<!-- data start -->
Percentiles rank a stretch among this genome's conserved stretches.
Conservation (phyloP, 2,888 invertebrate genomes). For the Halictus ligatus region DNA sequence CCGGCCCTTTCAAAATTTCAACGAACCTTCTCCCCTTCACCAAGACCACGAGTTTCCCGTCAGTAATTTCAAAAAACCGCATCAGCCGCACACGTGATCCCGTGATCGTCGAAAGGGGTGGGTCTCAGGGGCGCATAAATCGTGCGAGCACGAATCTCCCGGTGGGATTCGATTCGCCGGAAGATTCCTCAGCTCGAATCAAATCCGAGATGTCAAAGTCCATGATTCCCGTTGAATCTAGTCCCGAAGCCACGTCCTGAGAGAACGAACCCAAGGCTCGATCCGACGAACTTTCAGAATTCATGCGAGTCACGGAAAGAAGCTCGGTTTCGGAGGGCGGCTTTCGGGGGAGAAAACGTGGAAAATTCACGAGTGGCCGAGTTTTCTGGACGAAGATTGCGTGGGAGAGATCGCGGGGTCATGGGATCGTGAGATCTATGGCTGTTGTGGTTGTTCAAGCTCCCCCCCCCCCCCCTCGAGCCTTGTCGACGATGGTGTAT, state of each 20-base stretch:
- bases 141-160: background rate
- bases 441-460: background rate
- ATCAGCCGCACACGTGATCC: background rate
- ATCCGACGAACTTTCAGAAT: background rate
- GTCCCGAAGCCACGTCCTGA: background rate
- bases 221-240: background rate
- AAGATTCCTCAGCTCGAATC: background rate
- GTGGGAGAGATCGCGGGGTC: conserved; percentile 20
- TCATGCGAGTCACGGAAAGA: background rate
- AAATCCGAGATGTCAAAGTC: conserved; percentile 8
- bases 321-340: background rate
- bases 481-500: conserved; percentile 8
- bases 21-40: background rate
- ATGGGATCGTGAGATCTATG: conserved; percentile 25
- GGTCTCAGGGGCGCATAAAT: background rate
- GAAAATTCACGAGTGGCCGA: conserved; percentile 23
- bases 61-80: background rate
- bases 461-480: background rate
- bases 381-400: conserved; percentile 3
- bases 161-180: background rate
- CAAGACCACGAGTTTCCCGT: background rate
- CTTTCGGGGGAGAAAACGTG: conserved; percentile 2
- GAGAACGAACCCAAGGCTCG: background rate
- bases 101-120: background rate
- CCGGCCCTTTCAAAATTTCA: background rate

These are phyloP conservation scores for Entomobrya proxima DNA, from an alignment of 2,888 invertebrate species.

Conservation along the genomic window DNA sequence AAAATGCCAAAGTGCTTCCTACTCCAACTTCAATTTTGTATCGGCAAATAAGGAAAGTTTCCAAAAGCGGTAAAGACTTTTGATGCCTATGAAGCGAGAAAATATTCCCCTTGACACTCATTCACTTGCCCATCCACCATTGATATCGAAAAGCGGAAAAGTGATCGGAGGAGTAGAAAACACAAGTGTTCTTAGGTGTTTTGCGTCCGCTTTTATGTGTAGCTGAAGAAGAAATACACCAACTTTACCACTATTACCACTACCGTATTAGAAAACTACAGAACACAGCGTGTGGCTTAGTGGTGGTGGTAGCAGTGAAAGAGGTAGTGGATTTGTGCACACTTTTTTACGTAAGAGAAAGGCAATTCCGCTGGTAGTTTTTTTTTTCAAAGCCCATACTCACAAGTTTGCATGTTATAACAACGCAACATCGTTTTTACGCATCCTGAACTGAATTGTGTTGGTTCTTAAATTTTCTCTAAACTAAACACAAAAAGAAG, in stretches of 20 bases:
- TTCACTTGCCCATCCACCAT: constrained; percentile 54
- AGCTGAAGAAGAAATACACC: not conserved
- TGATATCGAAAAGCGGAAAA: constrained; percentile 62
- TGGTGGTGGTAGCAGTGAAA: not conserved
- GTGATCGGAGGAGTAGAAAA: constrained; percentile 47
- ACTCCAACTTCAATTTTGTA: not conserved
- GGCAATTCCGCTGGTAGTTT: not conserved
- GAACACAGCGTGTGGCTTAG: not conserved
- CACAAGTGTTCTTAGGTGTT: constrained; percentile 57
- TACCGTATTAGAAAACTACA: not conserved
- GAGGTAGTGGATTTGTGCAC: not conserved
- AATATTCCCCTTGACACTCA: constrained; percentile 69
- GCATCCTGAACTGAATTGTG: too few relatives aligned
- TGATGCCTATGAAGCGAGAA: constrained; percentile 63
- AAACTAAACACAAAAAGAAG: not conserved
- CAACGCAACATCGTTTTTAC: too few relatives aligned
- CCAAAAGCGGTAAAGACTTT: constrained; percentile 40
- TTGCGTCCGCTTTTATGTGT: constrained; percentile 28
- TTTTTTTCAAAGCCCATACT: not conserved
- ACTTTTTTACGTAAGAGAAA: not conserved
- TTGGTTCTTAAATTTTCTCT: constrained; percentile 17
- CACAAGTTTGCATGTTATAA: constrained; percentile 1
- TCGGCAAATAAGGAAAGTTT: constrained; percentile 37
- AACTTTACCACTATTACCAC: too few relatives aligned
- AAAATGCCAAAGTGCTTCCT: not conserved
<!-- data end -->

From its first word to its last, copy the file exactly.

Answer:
Percentiles rank a stretch among this genome's conserved stretches.
Conservation (phyloP, 2,888 invertebrate genomes). For the Halictus ligatus region DNA sequence CCGGCCCTTTCAAAATTTCAACGAACCTTCTCCCCTTCACCAAGACCACGAGTTTCCCGTCAGTAATTTCAAAAAACCGCATCAGCCGCACACGTGATCCCGTGATCGTCGAAAGGGGTGGGTCTCAGGGGCGCATAAATCGTGCGAGCACGAATCTCCCGGTGGGATTCGATTCGCCGGAAGATTCCTCAGCTCGAATCAAATCCGAGATGTCAAAGTCCATGATTCCCGTTGAATCTAGTCCCGAAGCCACGTCCTGAGAGAACGAACCCAAGGCTCGATCCGACGAACTTTCAGAATTCATGCGAGTCACGGAAAGAAGCTCGGTTTCGGAGGGCGGCTTTCGGGGGAGAAAACGTGGAAAATTCACGAGTGGCCGAGTTTTCTGGACGAAGATTGCGTGGGAGAGATCGCGGGGTCATGGGATCGTGAGATCTATGGCTGTTGTGGTTGTTCAAGCTCCCCCCCCCCCCCCTCGAGCCTTGTCGACGATGGTGTAT, state of each 20-base stretch:
- bases 141-160: background rate
- bases 441-460: background rate
- ATCAGCCGCACACGTGATCC: background rate
- ATCCGACGAACTTTCAGAAT: background rate
- GTCCCGAAGCCACGTCCTGA: background rate
- bases 221-240: background rate
- AAGATTCCTCAGCTCGAATC: background rate
- GTGGGAGAGATCGCGGGGTC: conserved; percentile 20
- TCATGCGAGTCACGGAAAGA: background rate
- AAATCCGAGATGTCAAAGTC: conserved; percentile 8
- bases 321-340: background rate
- bases 481-500: conserved; percentile 8
- bases 21-40: background rate
- ATGGGATCGTGAGATCTATG: conserved; percentile 25
- GGTCTCAGGGGCGCATAAAT: background rate
- GAAAATTCACGAGTGGCCGA: conserved; percentile 23
- bases 61-80: background rate
- bases 461-480: background rate
- bases 381-400: conserved; percentile 3
- bases 161-180: background rate
- CAAGACCACGAGTTTCCCGT: background rate
- CTTTCGGGGGAGAAAACGTG: conserved; percentile 2
- GAGAACGAACCCAAGGCTCG: background rate
- bases 101-120: background rate
- CCGGCCCTTTCAAAATTTCA: background rate

These are phyloP conservation scores for Entomobrya proxima DNA, from an alignment of 2,888 invertebrate species.

Conservation along the genomic window DNA sequence AAAATGCCAAAGTGCTTCCTACTCCAACTTCAATTTTGTATCGGCAAATAAGGAAAGTTTCCAAAAGCGGTAAAGACTTTTGATGCCTATGAAGCGAGAAAATATTCCCCTTGACACTCATTCACTTGCCCATCCACCATTGATATCGAAAAGCGGAAAAGTGATCGGAGGAGTAGAAAACACAAGTGTTCTTAGGTGTTTTGCGTCCGCTTTTATGTGTAGCTGAAGAAGAAATACACCAACTTTACCACTATTACCACTACCGTATTAGAAAACTACAGAACACAGCGTGTGGCTTAGTGGTGGTGGTAGCAGTGAAAGAGGTAGTGGATTTGTGCACACTTTTTTACGTAAGAGAAAGGCAATTCCGCTGGTAGTTTTTTTTTTCAAAGCCCATACTCACAAGTTTGCATGTTATAACAACGCAACATCGTTTTTACGCATCCTGAACTGAATTGTGTTGGTTCTTAAATTTTCTCTAAACTAAACACAAAAAGAAG, in stretches of 20 bases:
- TTCACTTGCCCATCCACCAT: constrained; percentile 54
- AGCTGAAGAAGAAATACACC: not conserved
- TGATATCGAAAAGCGGAAAA: constrained; percentile 62
- TGGTGGTGGTAGCAGTGAAA: not conserved
- GTGATCGGAGGAGTAGAAAA: constrained; percentile 47
- ACTCCAACTTCAATTTTGTA: not conserved
- GGCAATTCCGCTGGTAGTTT: not conserved
- GAACACAGCGTGTGGCTTAG: not conserved
- CACAAGTGTTCTTAGGTGTT: constrained; percentile 57
- TACCGTATTAGAAAACTACA: not conserved
- GAGGTAGTGGATTTGTGCAC: not conserved
- AATATTCCCCTTGACACTCA: constrained; percentile 69
- GCATCCTGAACTGAATTGTG: too few relatives aligned
- TGATGCCTATGAAGCGAGAA: constrained; percentile 63
- AAACTAAACACAAAAAGAAG: not conserved
- CAACGCAACATCGTTTTTAC: too few relatives aligned
- CCAAAAGCGGTAAAGACTTT: constrained; percentile 40
- TTGCGTCCGCTTTTATGTGT: constrained; percentile 28
- TTTTTTTCAAAGCCCATACT: not conserved
- ACTTTTTTACGTAAGAGAAA: not conserved
- TTGGTTCTTAAATTTTCTCT: constrained; percentile 17
- CACAAGTTTGCATGTTATAA: constrained; percentile 1
- TCGGCAAATAAGGAAAGTTT: constrained; percentile 37
- AACTTTACCACTATTACCAC: too few relatives aligned
- AAAATGCCAAAGTGCTTCCT: not conserved